For Consumers

Medicare and COVID-19

The Public Health Emergency for COVID-19 ended May 11, 2023. This means:

  • Medicare will continue to cover COVID-19 vaccines under Medicare Part B at no cost to you.
  • You might have out-of-pocket costs for COVID-19 diagnostic tests.
  • Medicare will not cover over-the-counter tests.
  • Telehealth services will continue through Dec. 31, 2024.

To stay informed about Medicare coverage and COVID-19, along with tips to keep yourself safe, visit (

COVID-19 testing

Original Medicare no longer covers over-the-counter at-home tests. Original Medicare does cover two other kinds of COVID-19 tests when the test is ordered by a physician or other health care practitioner. These two types of covered tests are PCR tests (which identify genetic material) and antigen tests (which are often called rapid tests). There is no out-of-pocket cost to you.

Medicare Advantage plans must cover COVID-19 tests. However, you may have out-of-pocket costs. Contact your plan to learn more about costs. Medicare Advantage plans may also continue to cover over-the-counter at-home tests at no cost. Contact your plan to learn if this supplemental benefit is offered, and how to access it. 

COVID-19 vaccine

Original Medicare Part B covers COVID-19 vaccines and boosters, regardless of whether you have Original Medicare or a Medicare Advantage Plan. You pay nothing for the vaccine or boosters. 

Bring your red, white, and blue Medicare card with you to your vaccination appointment, even if you have a Medicare Advantage Plan. If you do not have your card on you, your vaccine provider may ask you for your Social Security number so that they can look up your Medicare information.

COVID-19 treatments

Monoclonal antibodies

Medicare covers certain monoclonal antibodies to treat COVID-19 for some people. You owe no cost-sharing (deducible, coinsurance, or copay) for covered treatments.

Inpatient and outpatient treatment

Medicare Part A covers medications you receive as a hospital inpatient. Medicare Part B covers medications you get from a health care provider as an injection or infusion. An example of an injected medication is Remdesivir. You may owe cost-sharing (deductible, coinsurance, or copay) for these treatments. Medicare Advantage plans also cover these treatments. Contact your plan to learn more about costs.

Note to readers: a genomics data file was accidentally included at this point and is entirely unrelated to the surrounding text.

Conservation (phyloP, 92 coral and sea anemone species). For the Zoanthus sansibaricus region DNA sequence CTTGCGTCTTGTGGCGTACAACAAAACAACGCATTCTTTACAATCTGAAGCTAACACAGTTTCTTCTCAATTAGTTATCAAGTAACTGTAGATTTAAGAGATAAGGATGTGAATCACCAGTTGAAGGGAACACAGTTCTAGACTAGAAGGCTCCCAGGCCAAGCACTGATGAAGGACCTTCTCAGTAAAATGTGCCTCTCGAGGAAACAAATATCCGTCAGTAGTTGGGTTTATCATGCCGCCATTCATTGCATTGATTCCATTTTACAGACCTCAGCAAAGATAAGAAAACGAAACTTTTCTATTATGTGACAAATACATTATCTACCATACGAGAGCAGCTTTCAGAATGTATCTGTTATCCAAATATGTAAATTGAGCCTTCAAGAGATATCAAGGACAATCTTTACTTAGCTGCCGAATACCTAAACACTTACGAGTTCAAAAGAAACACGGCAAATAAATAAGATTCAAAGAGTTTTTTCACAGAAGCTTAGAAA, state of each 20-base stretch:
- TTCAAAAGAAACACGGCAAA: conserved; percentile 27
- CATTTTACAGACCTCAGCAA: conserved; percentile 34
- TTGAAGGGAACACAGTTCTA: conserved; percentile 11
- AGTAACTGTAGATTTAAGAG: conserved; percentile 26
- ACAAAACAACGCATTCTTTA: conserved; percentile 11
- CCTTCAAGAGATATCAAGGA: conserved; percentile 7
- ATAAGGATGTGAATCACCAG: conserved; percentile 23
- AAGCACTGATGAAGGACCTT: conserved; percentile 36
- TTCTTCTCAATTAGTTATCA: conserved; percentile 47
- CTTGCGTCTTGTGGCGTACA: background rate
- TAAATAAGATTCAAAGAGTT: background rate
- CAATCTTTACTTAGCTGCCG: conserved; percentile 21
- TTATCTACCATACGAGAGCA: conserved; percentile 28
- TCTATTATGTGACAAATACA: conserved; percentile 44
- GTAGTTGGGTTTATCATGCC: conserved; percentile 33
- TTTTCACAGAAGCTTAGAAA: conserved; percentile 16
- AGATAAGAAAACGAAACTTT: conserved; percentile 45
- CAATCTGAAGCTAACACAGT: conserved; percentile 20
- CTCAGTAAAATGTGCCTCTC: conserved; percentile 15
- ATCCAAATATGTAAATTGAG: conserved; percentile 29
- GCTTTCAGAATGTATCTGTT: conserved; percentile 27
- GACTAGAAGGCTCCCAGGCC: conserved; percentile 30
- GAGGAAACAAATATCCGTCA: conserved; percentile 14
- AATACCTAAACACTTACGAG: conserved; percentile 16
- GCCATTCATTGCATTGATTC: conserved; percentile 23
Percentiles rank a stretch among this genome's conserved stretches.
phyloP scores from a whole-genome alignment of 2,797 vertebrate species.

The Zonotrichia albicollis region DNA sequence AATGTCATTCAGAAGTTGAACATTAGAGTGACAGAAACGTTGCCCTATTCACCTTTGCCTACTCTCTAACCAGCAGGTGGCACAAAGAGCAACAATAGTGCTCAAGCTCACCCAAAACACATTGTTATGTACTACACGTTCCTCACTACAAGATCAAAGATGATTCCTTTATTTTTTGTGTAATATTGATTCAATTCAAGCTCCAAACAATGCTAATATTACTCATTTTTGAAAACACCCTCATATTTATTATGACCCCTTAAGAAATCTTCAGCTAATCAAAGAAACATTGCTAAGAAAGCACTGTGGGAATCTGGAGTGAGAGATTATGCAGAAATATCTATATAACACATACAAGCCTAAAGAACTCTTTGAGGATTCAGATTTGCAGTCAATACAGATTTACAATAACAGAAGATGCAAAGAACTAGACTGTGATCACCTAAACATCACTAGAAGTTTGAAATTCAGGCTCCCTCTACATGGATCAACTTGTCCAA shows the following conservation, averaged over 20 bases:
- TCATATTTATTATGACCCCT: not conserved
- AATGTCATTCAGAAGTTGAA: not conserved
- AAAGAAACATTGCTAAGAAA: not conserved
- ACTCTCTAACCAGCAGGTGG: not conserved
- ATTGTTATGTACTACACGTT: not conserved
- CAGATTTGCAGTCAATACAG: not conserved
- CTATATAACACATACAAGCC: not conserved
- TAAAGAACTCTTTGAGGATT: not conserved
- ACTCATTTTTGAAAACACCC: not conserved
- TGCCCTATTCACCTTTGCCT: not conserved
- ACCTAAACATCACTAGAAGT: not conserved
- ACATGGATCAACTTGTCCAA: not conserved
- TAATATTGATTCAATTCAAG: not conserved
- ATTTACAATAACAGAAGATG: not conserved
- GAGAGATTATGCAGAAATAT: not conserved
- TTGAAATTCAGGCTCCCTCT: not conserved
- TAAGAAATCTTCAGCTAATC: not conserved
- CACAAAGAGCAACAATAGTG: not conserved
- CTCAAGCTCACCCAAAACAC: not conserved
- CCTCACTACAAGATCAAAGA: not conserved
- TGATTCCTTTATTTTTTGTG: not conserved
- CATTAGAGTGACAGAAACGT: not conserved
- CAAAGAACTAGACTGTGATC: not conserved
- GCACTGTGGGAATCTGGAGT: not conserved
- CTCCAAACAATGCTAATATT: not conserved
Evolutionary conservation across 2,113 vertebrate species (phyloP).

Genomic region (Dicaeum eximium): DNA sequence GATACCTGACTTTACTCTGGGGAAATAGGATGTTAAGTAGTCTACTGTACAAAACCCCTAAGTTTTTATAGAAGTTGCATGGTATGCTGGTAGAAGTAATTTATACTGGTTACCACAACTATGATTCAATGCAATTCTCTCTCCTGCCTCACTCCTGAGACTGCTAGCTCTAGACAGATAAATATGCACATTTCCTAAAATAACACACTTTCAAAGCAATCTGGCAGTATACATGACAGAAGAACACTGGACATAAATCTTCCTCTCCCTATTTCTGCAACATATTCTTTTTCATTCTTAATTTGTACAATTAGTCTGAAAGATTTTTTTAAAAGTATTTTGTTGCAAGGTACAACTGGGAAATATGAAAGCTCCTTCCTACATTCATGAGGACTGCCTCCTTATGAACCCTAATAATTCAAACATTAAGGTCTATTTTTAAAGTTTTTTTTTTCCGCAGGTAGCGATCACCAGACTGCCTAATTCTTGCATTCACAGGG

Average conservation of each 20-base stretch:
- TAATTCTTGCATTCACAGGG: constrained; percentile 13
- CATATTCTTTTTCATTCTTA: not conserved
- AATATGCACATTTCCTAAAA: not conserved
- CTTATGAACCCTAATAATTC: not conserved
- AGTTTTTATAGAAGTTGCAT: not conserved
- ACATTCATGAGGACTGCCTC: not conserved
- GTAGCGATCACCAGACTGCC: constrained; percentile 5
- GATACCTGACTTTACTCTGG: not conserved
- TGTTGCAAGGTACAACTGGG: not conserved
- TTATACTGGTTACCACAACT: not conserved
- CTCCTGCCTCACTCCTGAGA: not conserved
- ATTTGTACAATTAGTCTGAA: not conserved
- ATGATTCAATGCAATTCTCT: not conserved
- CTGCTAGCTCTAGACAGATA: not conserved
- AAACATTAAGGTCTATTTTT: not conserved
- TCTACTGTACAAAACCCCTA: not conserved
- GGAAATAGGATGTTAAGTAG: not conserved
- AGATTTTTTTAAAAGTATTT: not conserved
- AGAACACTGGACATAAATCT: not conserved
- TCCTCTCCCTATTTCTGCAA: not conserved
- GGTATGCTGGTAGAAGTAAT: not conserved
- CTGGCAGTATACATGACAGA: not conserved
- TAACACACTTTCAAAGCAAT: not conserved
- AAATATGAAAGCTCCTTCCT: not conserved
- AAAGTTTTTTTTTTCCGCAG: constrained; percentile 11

Prescription drugs

Paxlovid is a medication used to treat COVID-19 that is available at the pharmacy. The government has paid for a certain amount of Paxlovid. While the supply of Paxlovid from the government lasts, you pay no cost-sharing. After the supply has been used, Part D covers Paxlovid. Paxlovid may be on your plan’s list of covered drugs, or you may have to ask your plan to make an exception and cover the drug. You may owe cost-sharing (deductible, coinsurance, or copay)

Medicare telehealth coverage

Through Dec. 31, 2024, Medicare beneficiaries can receive a wide range of health care services through telehealth from their doctors without having to travel to a health care facility. This means Medicare will pay for services when furnished via telehealth, such as:

  • Common office visits
  • Mental health counseling
  • Preventive health screenings

Beneficiaries may use phones or smart phones and other devices that have audio and video, or just audio capabilities to get telehealth services.

Telehealth services are billed at the same amount as in-person services. Medicare coinsurance and deductibles still apply.

Be aware of COVID-19 vaccine scams

COVID-19 scammers are still out there. They target older adults and those with serious long-term health conditions who appear to have a higher risk for serious illness from COVID-19. They attempt to bill Medicare for sham tests or treatments related to COVID-19 and target people to illegally get money and/or Medicare numbers.  

Here are some tips to avoid becoming a fraud victim:

  • Do not give out your Medicare number to anyone other than your doctor, health care provider or other trusted representative.  
  • Protect your Medicare number and treat your Medicare card like a credit card. 
  • Never provide your Medicare number to anyone who contacts you through unsolicited calls, texts or emails. 
  • Don’t post on social media that you are getting tested for COVID-19. Scammers can use this to provide false reports and request your Medicare information.
  • Be cautious when buying medical supplies from unverified sources, including online advertisements and email/phone solicitations.  

How SHIBA, your local Senior Medicare Patrol, can help

To report COVID-19 Medicare vaccine fraud, contact your local SHIBA (Statewide Health Insurance Benefits Advisors) program, your Washington state Senior Medicare Patrol, at 800-562-6900. We can help clients prevent, detect and report Medicare and Medicaid fraud and abuse.

Part of the Washington state Office of the Insurance Commissioner, our trained SHIBA/SMP volunteers help educate and empower Medicare beneficiaries in the fight against health care fraud. We can help you with your questions, concerns or complaints about potential fraud and abuse issues. We also can provide information and educational presentations.